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Order of frames


#1

Ok brand new bee keeper here I have been doing tons of reading on it and try to stay educated so I can keep my bees alive and well. This is week three I did the initial inspection it was good added the nuc to the hive, second week I did the inspection and showed my wife how because I can’t be in town all the time with my work. Week 3 she does inspection tons of new larva and everything looked good but she thought it might be a good Idea to alternate the frames so she put a full on then empty one and so on with all 9 I kept one out for room. So my question is should I rush home and try to re group the frames in the middle, or is it to late and my bees.


#2

I wouldn’t rush home, but it would have been better to leave them all close together. When you rearrange the frames and split them up like that, it tends to set the hive back and slow down progress. While that is fine in a strong, established hive, it makes life harder for a nucleus. They should be OK for a week or so, until you can fix it.


#3

Your hive is a 10 frame set up, it is designed that way and it has the right spacings between the frames if you have all the frames in the box. You have not done your bees a favor by leaving one out.
You may be lucky also having mixed the frames up if the weather is fine and warm but that should not be done, think for a moment, the bees have set up their home as they wanted it. By mixing up the frames you have made chaos out of their order.
It seems you have not understood what you have been reading, no book or internet information will advise what you have done. I would advise you rectify both of these and joining a bee club or at least asking for advise and then following it is best.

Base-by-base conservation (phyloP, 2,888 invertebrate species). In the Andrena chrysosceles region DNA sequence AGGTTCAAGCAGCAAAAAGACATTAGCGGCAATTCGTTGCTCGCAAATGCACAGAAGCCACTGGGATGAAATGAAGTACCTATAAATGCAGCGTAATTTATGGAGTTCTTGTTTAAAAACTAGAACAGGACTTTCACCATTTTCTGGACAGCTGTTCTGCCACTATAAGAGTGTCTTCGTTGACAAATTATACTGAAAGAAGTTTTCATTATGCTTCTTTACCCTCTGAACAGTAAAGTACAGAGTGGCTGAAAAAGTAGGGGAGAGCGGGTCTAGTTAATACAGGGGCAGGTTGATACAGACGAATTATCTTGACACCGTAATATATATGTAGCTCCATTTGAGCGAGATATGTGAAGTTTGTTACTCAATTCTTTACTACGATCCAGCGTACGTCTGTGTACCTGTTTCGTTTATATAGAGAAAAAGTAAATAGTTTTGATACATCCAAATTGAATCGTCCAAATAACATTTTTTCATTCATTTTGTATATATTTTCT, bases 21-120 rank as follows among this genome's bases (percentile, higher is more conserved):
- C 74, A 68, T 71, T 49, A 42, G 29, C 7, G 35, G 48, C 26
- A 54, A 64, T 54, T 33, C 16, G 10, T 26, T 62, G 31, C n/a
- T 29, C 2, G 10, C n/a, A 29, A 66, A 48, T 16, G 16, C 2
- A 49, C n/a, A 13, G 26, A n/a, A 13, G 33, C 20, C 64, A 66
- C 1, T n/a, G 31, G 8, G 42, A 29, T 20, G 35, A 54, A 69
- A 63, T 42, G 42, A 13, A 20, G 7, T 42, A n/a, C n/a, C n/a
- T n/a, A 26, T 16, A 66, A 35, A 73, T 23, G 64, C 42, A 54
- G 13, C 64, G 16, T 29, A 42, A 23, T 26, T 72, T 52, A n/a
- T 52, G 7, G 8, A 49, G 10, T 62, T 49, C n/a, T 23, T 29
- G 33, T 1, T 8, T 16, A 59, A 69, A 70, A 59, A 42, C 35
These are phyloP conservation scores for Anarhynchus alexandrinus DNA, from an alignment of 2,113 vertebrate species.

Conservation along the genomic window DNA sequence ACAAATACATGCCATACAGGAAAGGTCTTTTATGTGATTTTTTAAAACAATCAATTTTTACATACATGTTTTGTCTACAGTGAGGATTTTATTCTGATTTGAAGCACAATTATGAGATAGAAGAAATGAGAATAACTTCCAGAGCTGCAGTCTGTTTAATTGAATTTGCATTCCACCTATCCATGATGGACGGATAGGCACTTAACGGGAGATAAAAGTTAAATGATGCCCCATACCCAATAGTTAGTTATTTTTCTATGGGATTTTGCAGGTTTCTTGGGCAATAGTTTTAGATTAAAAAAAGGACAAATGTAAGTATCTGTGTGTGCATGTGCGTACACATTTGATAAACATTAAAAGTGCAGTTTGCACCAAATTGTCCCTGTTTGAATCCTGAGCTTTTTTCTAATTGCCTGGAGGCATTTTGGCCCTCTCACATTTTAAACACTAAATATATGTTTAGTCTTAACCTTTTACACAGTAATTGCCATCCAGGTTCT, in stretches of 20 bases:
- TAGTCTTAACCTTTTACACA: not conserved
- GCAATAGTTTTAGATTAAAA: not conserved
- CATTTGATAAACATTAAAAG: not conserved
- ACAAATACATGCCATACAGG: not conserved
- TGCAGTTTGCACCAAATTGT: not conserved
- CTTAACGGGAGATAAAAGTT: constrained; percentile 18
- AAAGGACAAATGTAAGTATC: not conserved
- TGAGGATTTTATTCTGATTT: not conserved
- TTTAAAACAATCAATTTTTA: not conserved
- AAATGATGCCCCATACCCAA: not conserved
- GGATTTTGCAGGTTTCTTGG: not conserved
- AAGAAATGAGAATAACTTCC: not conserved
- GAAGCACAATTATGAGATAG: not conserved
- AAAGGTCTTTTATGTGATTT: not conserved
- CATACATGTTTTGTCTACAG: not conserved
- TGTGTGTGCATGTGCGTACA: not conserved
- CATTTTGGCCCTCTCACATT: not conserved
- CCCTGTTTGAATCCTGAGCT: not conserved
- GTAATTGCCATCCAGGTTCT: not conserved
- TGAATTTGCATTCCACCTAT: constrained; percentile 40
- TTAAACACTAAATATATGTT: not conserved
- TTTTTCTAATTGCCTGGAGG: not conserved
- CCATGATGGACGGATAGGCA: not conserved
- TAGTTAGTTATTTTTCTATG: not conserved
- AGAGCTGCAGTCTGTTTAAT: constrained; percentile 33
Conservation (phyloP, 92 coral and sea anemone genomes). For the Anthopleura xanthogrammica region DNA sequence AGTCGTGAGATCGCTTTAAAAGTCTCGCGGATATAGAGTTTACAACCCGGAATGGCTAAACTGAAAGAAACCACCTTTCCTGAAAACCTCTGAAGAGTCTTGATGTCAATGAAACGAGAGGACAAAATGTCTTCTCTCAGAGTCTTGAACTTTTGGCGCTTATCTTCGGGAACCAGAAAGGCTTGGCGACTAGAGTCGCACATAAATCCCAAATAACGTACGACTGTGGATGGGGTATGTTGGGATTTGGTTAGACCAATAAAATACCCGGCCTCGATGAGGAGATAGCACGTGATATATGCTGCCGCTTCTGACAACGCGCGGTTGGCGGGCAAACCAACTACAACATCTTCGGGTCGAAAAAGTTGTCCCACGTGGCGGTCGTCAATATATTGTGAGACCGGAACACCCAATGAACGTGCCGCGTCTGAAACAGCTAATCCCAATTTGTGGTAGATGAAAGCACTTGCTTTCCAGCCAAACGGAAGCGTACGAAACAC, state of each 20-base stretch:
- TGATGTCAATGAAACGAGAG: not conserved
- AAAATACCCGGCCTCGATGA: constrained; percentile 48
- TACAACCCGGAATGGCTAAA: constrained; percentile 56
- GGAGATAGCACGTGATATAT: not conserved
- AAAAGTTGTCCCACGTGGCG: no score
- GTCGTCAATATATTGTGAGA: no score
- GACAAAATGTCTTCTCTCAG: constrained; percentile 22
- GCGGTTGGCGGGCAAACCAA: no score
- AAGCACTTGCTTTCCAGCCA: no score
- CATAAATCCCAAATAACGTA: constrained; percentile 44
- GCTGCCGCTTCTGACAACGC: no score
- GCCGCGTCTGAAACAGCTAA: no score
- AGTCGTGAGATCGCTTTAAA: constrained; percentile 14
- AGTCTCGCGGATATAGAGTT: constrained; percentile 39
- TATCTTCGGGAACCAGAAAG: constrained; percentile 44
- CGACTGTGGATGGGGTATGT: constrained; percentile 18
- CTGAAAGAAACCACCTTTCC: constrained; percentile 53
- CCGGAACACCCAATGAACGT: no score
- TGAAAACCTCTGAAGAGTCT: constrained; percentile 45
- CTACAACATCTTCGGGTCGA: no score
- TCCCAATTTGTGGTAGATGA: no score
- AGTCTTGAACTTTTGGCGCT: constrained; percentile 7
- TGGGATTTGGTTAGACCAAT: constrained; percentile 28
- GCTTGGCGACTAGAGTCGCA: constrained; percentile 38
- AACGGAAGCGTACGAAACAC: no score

We are here on the forum to give good advise to beginners in bee keeping and welcome to the forum but please for the sake of your bees, ask before you leap. Sorry if I’m sounding tough on you but there is no point in having bees and not doing right by them.
Regards


#4

It is actually an 8 frame hive, and he put an extra one in to fill the space. Flow made the 8 frame boxes slightly on the wide side, so you can do this, but it does mess up the bee space next to the outer wall of the box, so I don’t recommend it.


#5

Ok, I stand corrected. But where did you find it was an 8 frame hive and a flow hive? Am I missing something Dawn?
Regards


#6

The CIA told me… :male_detective:


#7

Those frames seem very widely spaced.


#8

Looks like a corner of flow roof on ground @Peter48 … Ex ASIO


#9

Mmmm, Now your pulling my leg…


#10

And by the bridging comb they have been in that position some time Wilfred, ok if all you want the bees for is wax production, and the wax price is going up that might be the way to go :grin:


#11

Dawn has hold of one of my legs and now you are pulling the other one as well :grin:


#12

Peter,

Easy to see that corner of a Flow-hive roof thus an 8 frame Langstroth… over that last couple year people have been trying to jam that ninth frame in there.